SINGAPORE (BLOOMBERG) - Singapore-listed Noble Group received a fresh broadside from Iceberg Research as the commodity trader's long-time foe predicted that the company will probably fail, while telling executives that the anonymous commentator will not be silenced by being sued.
"Noble is sinking in a perfect storm," the researcher said in a report on Thursday (Aug 3). "The company is walking toward bankruptcy and liquidation. Its cost of fund is prohibitive. Noble is losing the confidence of its counterparties and of its banks. Key traders are leaving."
An external media spokesperson for Noble Group declined to comment on the report when contacted by Bloomberg. Iceberg Research, which doesn't identify its analysts, has been sparring with the Hong Kong-based company for more than two years. The trader has repeatedly denied Iceberg's allegations.
Noble Group has been in a spiral of decline since 2015, marked by losses, concern it won't be able to pay its debt, and accusations leveled by Iceberg it inflated the value of some contracts, which the trader has denied. Last week, the company warned of a quarterly loss of as much as US$1.8 billion - including impairments of some hard-to-value contracts - and announced more asset sales. Moody's Investors Service says the risk of default remains elevated.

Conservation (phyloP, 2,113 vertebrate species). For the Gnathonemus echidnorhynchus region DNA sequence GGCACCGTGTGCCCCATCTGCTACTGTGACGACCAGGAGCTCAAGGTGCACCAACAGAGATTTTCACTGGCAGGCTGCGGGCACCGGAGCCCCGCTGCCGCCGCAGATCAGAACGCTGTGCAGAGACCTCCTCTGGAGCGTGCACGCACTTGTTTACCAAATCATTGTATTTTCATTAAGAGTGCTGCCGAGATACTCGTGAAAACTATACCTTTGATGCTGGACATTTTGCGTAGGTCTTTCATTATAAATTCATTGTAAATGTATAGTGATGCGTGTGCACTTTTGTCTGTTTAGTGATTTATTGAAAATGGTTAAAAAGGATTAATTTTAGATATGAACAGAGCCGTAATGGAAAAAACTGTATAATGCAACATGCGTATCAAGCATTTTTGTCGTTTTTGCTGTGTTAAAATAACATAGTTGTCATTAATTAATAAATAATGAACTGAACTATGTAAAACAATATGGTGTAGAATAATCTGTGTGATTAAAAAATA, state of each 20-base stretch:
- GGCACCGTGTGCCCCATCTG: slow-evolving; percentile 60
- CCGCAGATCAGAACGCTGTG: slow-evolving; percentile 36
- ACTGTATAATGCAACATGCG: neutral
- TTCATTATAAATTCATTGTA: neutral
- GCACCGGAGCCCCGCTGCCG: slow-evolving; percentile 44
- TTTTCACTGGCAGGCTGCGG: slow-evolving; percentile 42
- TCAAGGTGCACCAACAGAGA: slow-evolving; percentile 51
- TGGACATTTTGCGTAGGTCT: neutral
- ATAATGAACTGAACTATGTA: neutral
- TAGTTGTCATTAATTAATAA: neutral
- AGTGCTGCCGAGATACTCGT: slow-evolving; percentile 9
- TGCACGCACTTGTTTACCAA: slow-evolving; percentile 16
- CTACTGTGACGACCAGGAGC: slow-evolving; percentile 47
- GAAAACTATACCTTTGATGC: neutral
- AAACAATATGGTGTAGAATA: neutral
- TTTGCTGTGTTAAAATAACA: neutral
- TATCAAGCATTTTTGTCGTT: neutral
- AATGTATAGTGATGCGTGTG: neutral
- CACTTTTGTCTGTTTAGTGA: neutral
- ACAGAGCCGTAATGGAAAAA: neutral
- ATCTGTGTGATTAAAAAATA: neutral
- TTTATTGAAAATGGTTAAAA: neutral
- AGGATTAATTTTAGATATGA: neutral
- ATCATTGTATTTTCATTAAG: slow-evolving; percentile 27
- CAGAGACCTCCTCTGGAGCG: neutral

"Noble expects a massive loss of US$1.8 billion in its second quarter," Iceberg said, adding that all of the arguments it made against the company have now been confirmed. The company needs "billions from a new investor to repair its balance sheet and reverse its huge operating cash outflow."
The trader has lost more than 90 per cent of its market value since 2015, when its accounts and disclosure were first challenged by Iceberg. The trader has repeatedly rejected those claims, saying they're the work of a disgruntled ex-employee it had fired and embarked on ongoing litigation against him.
"The lawsuit initiated by Noble against us is ongoing, although progressing at an extremely slow pace," Iceberg Research said in the report. "One of the objectives of this lawsuit was to silence us. We don't write less when we are sued. We write more."
Iceberg also commented on the role of Singapore's financial market regulators in the report, saying that Singapore Exchange, which runs the stock exchange, and the Monetary Authority of Singapore, the country's de facto central bank, had failed to make adequate checks on Noble Group.
SGX spokeswoman Maynah Chin said she couldn't immediately comment on the report.